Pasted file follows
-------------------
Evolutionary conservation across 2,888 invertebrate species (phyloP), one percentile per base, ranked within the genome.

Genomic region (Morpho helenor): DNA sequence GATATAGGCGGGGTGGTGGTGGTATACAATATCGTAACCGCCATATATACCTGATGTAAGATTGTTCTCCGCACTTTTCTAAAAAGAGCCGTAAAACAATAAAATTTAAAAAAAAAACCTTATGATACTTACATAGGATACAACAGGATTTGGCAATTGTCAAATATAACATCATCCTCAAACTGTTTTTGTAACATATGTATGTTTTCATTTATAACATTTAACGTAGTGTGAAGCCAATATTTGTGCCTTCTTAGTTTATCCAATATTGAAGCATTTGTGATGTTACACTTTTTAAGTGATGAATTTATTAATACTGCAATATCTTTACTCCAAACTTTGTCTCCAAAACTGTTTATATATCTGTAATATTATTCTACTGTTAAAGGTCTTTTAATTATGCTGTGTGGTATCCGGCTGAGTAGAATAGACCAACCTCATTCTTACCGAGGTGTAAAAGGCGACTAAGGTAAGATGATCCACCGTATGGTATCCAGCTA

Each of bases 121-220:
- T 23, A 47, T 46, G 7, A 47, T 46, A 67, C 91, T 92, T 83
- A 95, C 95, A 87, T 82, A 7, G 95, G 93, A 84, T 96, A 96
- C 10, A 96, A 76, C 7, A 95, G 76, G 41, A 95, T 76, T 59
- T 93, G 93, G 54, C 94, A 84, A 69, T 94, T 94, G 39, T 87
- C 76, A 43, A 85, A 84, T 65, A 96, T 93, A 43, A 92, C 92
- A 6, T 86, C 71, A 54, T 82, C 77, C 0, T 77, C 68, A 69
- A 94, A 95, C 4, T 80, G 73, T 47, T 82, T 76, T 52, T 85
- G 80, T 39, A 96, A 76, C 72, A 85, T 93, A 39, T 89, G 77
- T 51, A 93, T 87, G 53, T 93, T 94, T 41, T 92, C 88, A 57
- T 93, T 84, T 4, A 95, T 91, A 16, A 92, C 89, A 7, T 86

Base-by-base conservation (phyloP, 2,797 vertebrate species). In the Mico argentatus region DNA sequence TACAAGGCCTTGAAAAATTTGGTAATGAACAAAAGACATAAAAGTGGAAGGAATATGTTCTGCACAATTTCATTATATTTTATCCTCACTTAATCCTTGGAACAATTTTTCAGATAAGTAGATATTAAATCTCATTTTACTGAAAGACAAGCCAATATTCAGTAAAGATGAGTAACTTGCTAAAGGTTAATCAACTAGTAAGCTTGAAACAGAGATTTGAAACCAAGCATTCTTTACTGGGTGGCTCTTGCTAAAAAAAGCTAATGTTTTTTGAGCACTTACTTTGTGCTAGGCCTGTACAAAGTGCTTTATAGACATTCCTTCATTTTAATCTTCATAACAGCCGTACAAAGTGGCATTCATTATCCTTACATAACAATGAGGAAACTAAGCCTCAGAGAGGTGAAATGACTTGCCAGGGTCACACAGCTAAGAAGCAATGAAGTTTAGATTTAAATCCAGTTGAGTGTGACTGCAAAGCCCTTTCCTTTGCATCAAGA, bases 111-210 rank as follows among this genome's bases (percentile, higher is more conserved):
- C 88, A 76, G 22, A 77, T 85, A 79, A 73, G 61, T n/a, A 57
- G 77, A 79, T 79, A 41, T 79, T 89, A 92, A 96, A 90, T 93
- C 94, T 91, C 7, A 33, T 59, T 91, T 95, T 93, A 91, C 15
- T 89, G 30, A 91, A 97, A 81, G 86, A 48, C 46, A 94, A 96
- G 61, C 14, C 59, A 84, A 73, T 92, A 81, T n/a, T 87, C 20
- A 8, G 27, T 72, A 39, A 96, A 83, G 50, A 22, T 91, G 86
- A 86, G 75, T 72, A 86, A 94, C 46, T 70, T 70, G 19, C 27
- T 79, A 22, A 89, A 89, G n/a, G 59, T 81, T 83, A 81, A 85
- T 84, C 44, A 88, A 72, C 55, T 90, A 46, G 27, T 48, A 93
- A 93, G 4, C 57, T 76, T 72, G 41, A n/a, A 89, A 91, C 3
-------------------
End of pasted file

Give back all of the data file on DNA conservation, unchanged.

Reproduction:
Evolutionary conservation across 2,888 invertebrate species (phyloP), one percentile per base, ranked within the genome.

Genomic region (Morpho helenor): DNA sequence GATATAGGCGGGGTGGTGGTGGTATACAATATCGTAACCGCCATATATACCTGATGTAAGATTGTTCTCCGCACTTTTCTAAAAAGAGCCGTAAAACAATAAAATTTAAAAAAAAAACCTTATGATACTTACATAGGATACAACAGGATTTGGCAATTGTCAAATATAACATCATCCTCAAACTGTTTTTGTAACATATGTATGTTTTCATTTATAACATTTAACGTAGTGTGAAGCCAATATTTGTGCCTTCTTAGTTTATCCAATATTGAAGCATTTGTGATGTTACACTTTTTAAGTGATGAATTTATTAATACTGCAATATCTTTACTCCAAACTTTGTCTCCAAAACTGTTTATATATCTGTAATATTATTCTACTGTTAAAGGTCTTTTAATTATGCTGTGTGGTATCCGGCTGAGTAGAATAGACCAACCTCATTCTTACCGAGGTGTAAAAGGCGACTAAGGTAAGATGATCCACCGTATGGTATCCAGCTA

Each of bases 121-220:
- T 23, A 47, T 46, G 7, A 47, T 46, A 67, C 91, T 92, T 83
- A 95, C 95, A 87, T 82, A 7, G 95, G 93, A 84, T 96, A 96
- C 10, A 96, A 76, C 7, A 95, G 76, G 41, A 95, T 76, T 59
- T 93, G 93, G 54, C 94, A 84, A 69, T 94, T 94, G 39, T 87
- C 76, A 43, A 85, A 84, T 65, A 96, T 93, A 43, A 92, C 92
- A 6, T 86, C 71, A 54, T 82, C 77, C 0, T 77, C 68, A 69
- A 94, A 95, C 4, T 80, G 73, T 47, T 82, T 76, T 52, T 85
- G 80, T 39, A 96, A 76, C 72, A 85, T 93, A 39, T 89, G 77
- T 51, A 93, T 87, G 53, T 93, T 94, T 41, T 92, C 88, A 57
- T 93, T 84, T 4, A 95, T 91, A 16, A 92, C 89, A 7, T 86

Base-by-base conservation (phyloP, 2,797 vertebrate species). In the Mico argentatus region DNA sequence TACAAGGCCTTGAAAAATTTGGTAATGAACAAAAGACATAAAAGTGGAAGGAATATGTTCTGCACAATTTCATTATATTTTATCCTCACTTAATCCTTGGAACAATTTTTCAGATAAGTAGATATTAAATCTCATTTTACTGAAAGACAAGCCAATATTCAGTAAAGATGAGTAACTTGCTAAAGGTTAATCAACTAGTAAGCTTGAAACAGAGATTTGAAACCAAGCATTCTTTACTGGGTGGCTCTTGCTAAAAAAAGCTAATGTTTTTTGAGCACTTACTTTGTGCTAGGCCTGTACAAAGTGCTTTATAGACATTCCTTCATTTTAATCTTCATAACAGCCGTACAAAGTGGCATTCATTATCCTTACATAACAATGAGGAAACTAAGCCTCAGAGAGGTGAAATGACTTGCCAGGGTCACACAGCTAAGAAGCAATGAAGTTTAGATTTAAATCCAGTTGAGTGTGACTGCAAAGCCCTTTCCTTTGCATCAAGA, bases 111-210 rank as follows among this genome's bases (percentile, higher is more conserved):
- C 88, A 76, G 22, A 77, T 85, A 79, A 73, G 61, T n/a, A 57
- G 77, A 79, T 79, A 41, T 79, T 89, A 92, A 96, A 90, T 93
- C 94, T 91, C 7, A 33, T 59, T 91, T 95, T 93, A 91, C 15
- T 89, G 30, A 91, A 97, A 81, G 86, A 48, C 46, A 94, A 96
- G 61, C 14, C 59, A 84, A 73, T 92, A 81, T n/a, T 87, C 20
- A 8, G 27, T 72, A 39, A 96, A 83, G 50, A 22, T 91, G 86
- A 86, G 75, T 72, A 86, A 94, C 46, T 70, T 70, G 19, C 27
- T 79, A 22, A 89, A 89, G n/a, G 59, T 81, T 83, A 81, A 85
- T 84, C 44, A 88, A 72, C 55, T 90, A 46, G 27, T 48, A 93
- A 93, G 4, C 57, T 76, T 72, G 41, A n/a, A 89, A 91, C 3